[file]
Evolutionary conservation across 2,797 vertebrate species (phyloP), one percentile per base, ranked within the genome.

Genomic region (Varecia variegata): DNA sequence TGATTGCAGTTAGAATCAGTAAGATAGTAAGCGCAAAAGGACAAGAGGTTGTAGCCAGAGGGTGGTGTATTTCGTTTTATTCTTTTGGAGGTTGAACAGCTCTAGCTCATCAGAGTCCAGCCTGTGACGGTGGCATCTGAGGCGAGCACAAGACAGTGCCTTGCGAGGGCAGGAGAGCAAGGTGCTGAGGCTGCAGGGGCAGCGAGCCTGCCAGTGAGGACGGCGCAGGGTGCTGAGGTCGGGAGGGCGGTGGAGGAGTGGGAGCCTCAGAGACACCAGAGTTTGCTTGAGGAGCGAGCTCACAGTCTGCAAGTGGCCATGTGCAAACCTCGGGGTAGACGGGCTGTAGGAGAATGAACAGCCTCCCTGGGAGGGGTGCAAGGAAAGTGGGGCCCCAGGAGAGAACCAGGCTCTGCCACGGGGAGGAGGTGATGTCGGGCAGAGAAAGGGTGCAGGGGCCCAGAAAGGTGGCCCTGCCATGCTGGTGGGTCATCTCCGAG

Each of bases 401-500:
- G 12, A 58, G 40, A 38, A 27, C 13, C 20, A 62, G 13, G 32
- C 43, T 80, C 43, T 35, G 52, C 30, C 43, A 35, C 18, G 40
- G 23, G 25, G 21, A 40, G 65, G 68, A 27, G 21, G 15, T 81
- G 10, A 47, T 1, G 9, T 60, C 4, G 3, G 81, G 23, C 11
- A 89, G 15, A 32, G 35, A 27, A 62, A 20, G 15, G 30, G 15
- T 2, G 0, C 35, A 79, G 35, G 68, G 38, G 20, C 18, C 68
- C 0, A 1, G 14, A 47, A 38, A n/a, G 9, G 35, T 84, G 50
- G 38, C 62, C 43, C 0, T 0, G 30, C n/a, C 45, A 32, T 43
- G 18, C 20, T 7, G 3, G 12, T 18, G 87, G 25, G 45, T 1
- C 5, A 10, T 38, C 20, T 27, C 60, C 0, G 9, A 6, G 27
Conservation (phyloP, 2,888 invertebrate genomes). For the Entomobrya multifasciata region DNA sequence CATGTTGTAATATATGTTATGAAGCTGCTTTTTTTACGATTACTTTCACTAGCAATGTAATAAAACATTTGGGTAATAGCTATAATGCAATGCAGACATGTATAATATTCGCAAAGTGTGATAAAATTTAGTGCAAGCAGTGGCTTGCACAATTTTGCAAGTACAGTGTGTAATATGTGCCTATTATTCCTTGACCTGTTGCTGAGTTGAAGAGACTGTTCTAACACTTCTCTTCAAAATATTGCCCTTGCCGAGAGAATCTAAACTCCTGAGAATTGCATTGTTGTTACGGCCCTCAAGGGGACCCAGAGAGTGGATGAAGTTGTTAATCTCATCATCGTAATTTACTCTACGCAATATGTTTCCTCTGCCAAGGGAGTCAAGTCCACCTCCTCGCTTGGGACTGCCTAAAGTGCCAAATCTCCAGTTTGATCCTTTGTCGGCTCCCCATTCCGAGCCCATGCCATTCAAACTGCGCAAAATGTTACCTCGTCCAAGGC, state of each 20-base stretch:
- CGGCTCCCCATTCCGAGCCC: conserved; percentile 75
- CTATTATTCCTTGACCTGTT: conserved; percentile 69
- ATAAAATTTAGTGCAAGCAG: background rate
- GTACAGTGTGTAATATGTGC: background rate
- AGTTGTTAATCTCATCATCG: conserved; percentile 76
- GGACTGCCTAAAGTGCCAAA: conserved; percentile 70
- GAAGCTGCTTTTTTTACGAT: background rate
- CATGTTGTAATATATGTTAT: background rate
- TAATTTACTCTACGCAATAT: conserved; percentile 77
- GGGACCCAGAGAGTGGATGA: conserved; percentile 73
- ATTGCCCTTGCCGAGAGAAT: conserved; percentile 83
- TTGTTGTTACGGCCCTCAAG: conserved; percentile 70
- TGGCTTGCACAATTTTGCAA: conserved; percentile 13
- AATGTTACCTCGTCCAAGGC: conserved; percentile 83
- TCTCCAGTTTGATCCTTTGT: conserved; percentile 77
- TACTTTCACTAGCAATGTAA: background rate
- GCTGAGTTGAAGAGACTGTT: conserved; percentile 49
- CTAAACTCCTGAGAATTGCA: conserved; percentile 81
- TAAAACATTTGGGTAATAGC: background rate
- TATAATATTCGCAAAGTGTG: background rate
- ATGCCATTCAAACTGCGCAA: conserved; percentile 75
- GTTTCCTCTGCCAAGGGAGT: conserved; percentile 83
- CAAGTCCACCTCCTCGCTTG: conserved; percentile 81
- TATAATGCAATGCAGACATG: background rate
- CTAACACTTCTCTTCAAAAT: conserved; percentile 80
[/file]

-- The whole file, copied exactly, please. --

Evolutionary conservation across 2,797 vertebrate species (phyloP), one percentile per base, ranked within the genome.

Genomic region (Varecia variegata): DNA sequence TGATTGCAGTTAGAATCAGTAAGATAGTAAGCGCAAAAGGACAAGAGGTTGTAGCCAGAGGGTGGTGTATTTCGTTTTATTCTTTTGGAGGTTGAACAGCTCTAGCTCATCAGAGTCCAGCCTGTGACGGTGGCATCTGAGGCGAGCACAAGACAGTGCCTTGCGAGGGCAGGAGAGCAAGGTGCTGAGGCTGCAGGGGCAGCGAGCCTGCCAGTGAGGACGGCGCAGGGTGCTGAGGTCGGGAGGGCGGTGGAGGAGTGGGAGCCTCAGAGACACCAGAGTTTGCTTGAGGAGCGAGCTCACAGTCTGCAAGTGGCCATGTGCAAACCTCGGGGTAGACGGGCTGTAGGAGAATGAACAGCCTCCCTGGGAGGGGTGCAAGGAAAGTGGGGCCCCAGGAGAGAACCAGGCTCTGCCACGGGGAGGAGGTGATGTCGGGCAGAGAAAGGGTGCAGGGGCCCAGAAAGGTGGCCCTGCCATGCTGGTGGGTCATCTCCGAG

Each of bases 401-500:
- G 12, A 58, G 40, A 38, A 27, C 13, C 20, A 62, G 13, G 32
- C 43, T 80, C 43, T 35, G 52, C 30, C 43, A 35, C 18, G 40
- G 23, G 25, G 21, A 40, G 65, G 68, A 27, G 21, G 15, T 81
- G 10, A 47, T 1, G 9, T 60, C 4, G 3, G 81, G 23, C 11
- A 89, G 15, A 32, G 35, A 27, A 62, A 20, G 15, G 30, G 15
- T 2, G 0, C 35, A 79, G 35, G 68, G 38, G 20, C 18, C 68
- C 0, A 1, G 14, A 47, A 38, A n/a, G 9, G 35, T 84, G 50
- G 38, C 62, C 43, C 0, T 0, G 30, C n/a, C 45, A 32, T 43
- G 18, C 20, T 7, G 3, G 12, T 18, G 87, G 25, G 45, T 1
- C 5, A 10, T 38, C 20, T 27, C 60, C 0, G 9, A 6, G 27
Conservation (phyloP, 2,888 invertebrate genomes). For the Entomobrya multifasciata region DNA sequence CATGTTGTAATATATGTTATGAAGCTGCTTTTTTTACGATTACTTTCACTAGCAATGTAATAAAACATTTGGGTAATAGCTATAATGCAATGCAGACATGTATAATATTCGCAAAGTGTGATAAAATTTAGTGCAAGCAGTGGCTTGCACAATTTTGCAAGTACAGTGTGTAATATGTGCCTATTATTCCTTGACCTGTTGCTGAGTTGAAGAGACTGTTCTAACACTTCTCTTCAAAATATTGCCCTTGCCGAGAGAATCTAAACTCCTGAGAATTGCATTGTTGTTACGGCCCTCAAGGGGACCCAGAGAGTGGATGAAGTTGTTAATCTCATCATCGTAATTTACTCTACGCAATATGTTTCCTCTGCCAAGGGAGTCAAGTCCACCTCCTCGCTTGGGACTGCCTAAAGTGCCAAATCTCCAGTTTGATCCTTTGTCGGCTCCCCATTCCGAGCCCATGCCATTCAAACTGCGCAAAATGTTACCTCGTCCAAGGC, state of each 20-base stretch:
- CGGCTCCCCATTCCGAGCCC: conserved; percentile 75
- CTATTATTCCTTGACCTGTT: conserved; percentile 69
- ATAAAATTTAGTGCAAGCAG: background rate
- GTACAGTGTGTAATATGTGC: background rate
- AGTTGTTAATCTCATCATCG: conserved; percentile 76
- GGACTGCCTAAAGTGCCAAA: conserved; percentile 70
- GAAGCTGCTTTTTTTACGAT: background rate
- CATGTTGTAATATATGTTAT: background rate
- TAATTTACTCTACGCAATAT: conserved; percentile 77
- GGGACCCAGAGAGTGGATGA: conserved; percentile 73
- ATTGCCCTTGCCGAGAGAAT: conserved; percentile 83
- TTGTTGTTACGGCCCTCAAG: conserved; percentile 70
- TGGCTTGCACAATTTTGCAA: conserved; percentile 13
- AATGTTACCTCGTCCAAGGC: conserved; percentile 83
- TCTCCAGTTTGATCCTTTGT: conserved; percentile 77
- TACTTTCACTAGCAATGTAA: background rate
- GCTGAGTTGAAGAGACTGTT: conserved; percentile 49
- CTAAACTCCTGAGAATTGCA: conserved; percentile 81
- TAAAACATTTGGGTAATAGC: background rate
- TATAATATTCGCAAAGTGTG: background rate
- ATGCCATTCAAACTGCGCAA: conserved; percentile 75
- GTTTCCTCTGCCAAGGGAGT: conserved; percentile 83
- CAAGTCCACCTCCTCGCTTG: conserved; percentile 81
- TATAATGCAATGCAGACATG: background rate
- CTAACACTTCTCTTCAAAAT: conserved; percentile 80